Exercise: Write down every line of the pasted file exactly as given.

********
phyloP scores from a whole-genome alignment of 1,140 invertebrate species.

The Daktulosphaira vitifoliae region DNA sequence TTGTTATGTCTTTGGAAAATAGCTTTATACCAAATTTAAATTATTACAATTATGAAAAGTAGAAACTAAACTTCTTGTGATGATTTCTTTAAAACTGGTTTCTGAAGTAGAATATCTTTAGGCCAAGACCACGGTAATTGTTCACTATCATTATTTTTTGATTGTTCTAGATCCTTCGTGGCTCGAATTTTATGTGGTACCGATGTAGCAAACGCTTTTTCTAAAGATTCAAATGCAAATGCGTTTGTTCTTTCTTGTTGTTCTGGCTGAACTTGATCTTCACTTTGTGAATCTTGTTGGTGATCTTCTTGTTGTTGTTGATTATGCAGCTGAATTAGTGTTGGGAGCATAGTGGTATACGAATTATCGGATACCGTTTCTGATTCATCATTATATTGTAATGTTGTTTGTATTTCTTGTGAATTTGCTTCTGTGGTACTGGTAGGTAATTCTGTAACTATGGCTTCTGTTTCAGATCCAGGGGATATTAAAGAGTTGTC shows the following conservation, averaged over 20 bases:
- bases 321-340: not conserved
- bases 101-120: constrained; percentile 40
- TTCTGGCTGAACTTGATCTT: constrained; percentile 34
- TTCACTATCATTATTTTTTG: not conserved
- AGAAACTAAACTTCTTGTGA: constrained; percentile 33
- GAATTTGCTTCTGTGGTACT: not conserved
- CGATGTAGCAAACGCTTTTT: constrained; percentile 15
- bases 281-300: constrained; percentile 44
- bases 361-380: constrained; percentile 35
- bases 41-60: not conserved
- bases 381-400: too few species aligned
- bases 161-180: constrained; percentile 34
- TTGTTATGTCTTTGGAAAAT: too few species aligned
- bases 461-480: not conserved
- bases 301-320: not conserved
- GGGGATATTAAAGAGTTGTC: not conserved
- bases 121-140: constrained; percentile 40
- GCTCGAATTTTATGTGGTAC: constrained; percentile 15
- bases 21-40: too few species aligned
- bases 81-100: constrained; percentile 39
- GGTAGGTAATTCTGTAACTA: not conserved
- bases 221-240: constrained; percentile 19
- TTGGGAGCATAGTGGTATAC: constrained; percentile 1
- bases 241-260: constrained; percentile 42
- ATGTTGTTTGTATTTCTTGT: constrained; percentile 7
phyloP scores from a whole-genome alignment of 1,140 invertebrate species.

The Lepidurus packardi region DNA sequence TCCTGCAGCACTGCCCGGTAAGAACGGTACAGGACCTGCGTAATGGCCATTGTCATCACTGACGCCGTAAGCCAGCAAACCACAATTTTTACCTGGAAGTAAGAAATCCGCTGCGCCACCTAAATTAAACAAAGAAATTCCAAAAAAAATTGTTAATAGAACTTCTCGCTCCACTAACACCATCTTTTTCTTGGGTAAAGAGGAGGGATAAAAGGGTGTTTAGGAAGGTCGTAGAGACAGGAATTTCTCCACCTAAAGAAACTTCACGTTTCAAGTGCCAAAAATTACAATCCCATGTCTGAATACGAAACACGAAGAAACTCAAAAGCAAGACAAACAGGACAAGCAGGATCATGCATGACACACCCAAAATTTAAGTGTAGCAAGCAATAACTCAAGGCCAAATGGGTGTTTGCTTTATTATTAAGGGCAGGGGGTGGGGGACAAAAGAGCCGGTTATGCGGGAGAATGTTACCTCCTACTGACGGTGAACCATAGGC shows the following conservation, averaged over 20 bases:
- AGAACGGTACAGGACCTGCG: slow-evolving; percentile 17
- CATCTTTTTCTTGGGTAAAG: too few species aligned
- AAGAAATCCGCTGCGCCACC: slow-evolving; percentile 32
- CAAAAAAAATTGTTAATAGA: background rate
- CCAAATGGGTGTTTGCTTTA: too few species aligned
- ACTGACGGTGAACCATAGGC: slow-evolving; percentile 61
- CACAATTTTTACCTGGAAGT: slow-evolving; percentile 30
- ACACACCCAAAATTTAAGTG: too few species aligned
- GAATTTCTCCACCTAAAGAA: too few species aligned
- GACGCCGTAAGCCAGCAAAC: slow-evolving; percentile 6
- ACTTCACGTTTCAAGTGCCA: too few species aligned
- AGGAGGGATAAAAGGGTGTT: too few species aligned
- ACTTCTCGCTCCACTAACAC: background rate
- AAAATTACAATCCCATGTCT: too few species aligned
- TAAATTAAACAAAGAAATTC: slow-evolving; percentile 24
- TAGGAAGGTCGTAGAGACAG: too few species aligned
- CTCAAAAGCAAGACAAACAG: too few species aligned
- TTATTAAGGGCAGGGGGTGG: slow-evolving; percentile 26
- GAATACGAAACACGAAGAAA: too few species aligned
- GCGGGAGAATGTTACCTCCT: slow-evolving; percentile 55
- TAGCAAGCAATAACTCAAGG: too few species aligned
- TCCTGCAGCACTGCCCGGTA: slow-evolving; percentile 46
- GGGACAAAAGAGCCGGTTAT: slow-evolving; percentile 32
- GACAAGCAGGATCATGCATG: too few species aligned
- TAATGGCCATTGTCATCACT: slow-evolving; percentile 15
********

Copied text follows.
phyloP scores from a whole-genome alignment of 1,140 invertebrate species.

The Daktulosphaira vitifoliae region DNA sequence TTGTTATGTCTTTGGAAAATAGCTTTATACCAAATTTAAATTATTACAATTATGAAAAGTAGAAACTAAACTTCTTGTGATGATTTCTTTAAAACTGGTTTCTGAAGTAGAATATCTTTAGGCCAAGACCACGGTAATTGTTCACTATCATTATTTTTTGATTGTTCTAGATCCTTCGTGGCTCGAATTTTATGTGGTACCGATGTAGCAAACGCTTTTTCTAAAGATTCAAATGCAAATGCGTTTGTTCTTTCTTGTTGTTCTGGCTGAACTTGATCTTCACTTTGTGAATCTTGTTGGTGATCTTCTTGTTGTTGTTGATTATGCAGCTGAATTAGTGTTGGGAGCATAGTGGTATACGAATTATCGGATACCGTTTCTGATTCATCATTATATTGTAATGTTGTTTGTATTTCTTGTGAATTTGCTTCTGTGGTACTGGTAGGTAATTCTGTAACTATGGCTTCTGTTTCAGATCCAGGGGATATTAAAGAGTTGTC shows the following conservation, averaged over 20 bases:
- bases 321-340: not conserved
- bases 101-120: constrained; percentile 40
- TTCTGGCTGAACTTGATCTT: constrained; percentile 34
- TTCACTATCATTATTTTTTG: not conserved
- AGAAACTAAACTTCTTGTGA: constrained; percentile 33
- GAATTTGCTTCTGTGGTACT: not conserved
- CGATGTAGCAAACGCTTTTT: constrained; percentile 15
- bases 281-300: constrained; percentile 44
- bases 361-380: constrained; percentile 35
- bases 41-60: not conserved
- bases 381-400: too few species aligned
- bases 161-180: constrained; percentile 34
- TTGTTATGTCTTTGGAAAAT: too few species aligned
- bases 461-480: not conserved
- bases 301-320: not conserved
- GGGGATATTAAAGAGTTGTC: not conserved
- bases 121-140: constrained; percentile 40
- GCTCGAATTTTATGTGGTAC: constrained; percentile 15
- bases 21-40: too few species aligned
- bases 81-100: constrained; percentile 39
- GGTAGGTAATTCTGTAACTA: not conserved
- bases 221-240: constrained; percentile 19
- TTGGGAGCATAGTGGTATAC: constrained; percentile 1
- bases 241-260: constrained; percentile 42
- ATGTTGTTTGTATTTCTTGT: constrained; percentile 7
phyloP scores from a whole-genome alignment of 1,140 invertebrate species.

The Lepidurus packardi region DNA sequence TCCTGCAGCACTGCCCGGTAAGAACGGTACAGGACCTGCGTAATGGCCATTGTCATCACTGACGCCGTAAGCCAGCAAACCACAATTTTTACCTGGAAGTAAGAAATCCGCTGCGCCACCTAAATTAAACAAAGAAATTCCAAAAAAAATTGTTAATAGAACTTCTCGCTCCACTAACACCATCTTTTTCTTGGGTAAAGAGGAGGGATAAAAGGGTGTTTAGGAAGGTCGTAGAGACAGGAATTTCTCCACCTAAAGAAACTTCACGTTTCAAGTGCCAAAAATTACAATCCCATGTCTGAATACGAAACACGAAGAAACTCAAAAGCAAGACAAACAGGACAAGCAGGATCATGCATGACACACCCAAAATTTAAGTGTAGCAAGCAATAACTCAAGGCCAAATGGGTGTTTGCTTTATTATTAAGGGCAGGGGGTGGGGGACAAAAGAGCCGGTTATGCGGGAGAATGTTACCTCCTACTGACGGTGAACCATAGGC shows the following conservation, averaged over 20 bases:
- AGAACGGTACAGGACCTGCG: slow-evolving; percentile 17
- CATCTTTTTCTTGGGTAAAG: too few species aligned
- AAGAAATCCGCTGCGCCACC: slow-evolving; percentile 32
- CAAAAAAAATTGTTAATAGA: background rate
- CCAAATGGGTGTTTGCTTTA: too few species aligned
- ACTGACGGTGAACCATAGGC: slow-evolving; percentile 61
- CACAATTTTTACCTGGAAGT: slow-evolving; percentile 30
- ACACACCCAAAATTTAAGTG: too few species aligned
- GAATTTCTCCACCTAAAGAA: too few species aligned
- GACGCCGTAAGCCAGCAAAC: slow-evolving; percentile 6
- ACTTCACGTTTCAAGTGCCA: too few species aligned
- AGGAGGGATAAAAGGGTGTT: too few species aligned
- ACTTCTCGCTCCACTAACAC: background rate
- AAAATTACAATCCCATGTCT: too few species aligned
- TAAATTAAACAAAGAAATTC: slow-evolving; percentile 24
- TAGGAAGGTCGTAGAGACAG: too few species aligned
- CTCAAAAGCAAGACAAACAG: too few species aligned
- TTATTAAGGGCAGGGGGTGG: slow-evolving; percentile 26
- GAATACGAAACACGAAGAAA: too few species aligned
- GCGGGAGAATGTTACCTCCT: slow-evolving; percentile 55
- TAGCAAGCAATAACTCAAGG: too few species aligned
- TCCTGCAGCACTGCCCGGTA: slow-evolving; percentile 46
- GGGACAAAAGAGCCGGTTAT: slow-evolving; percentile 32
- GACAAGCAGGATCATGCATG: too few species aligned
- TAATGGCCATTGTCATCACT: slow-evolving; percentile 15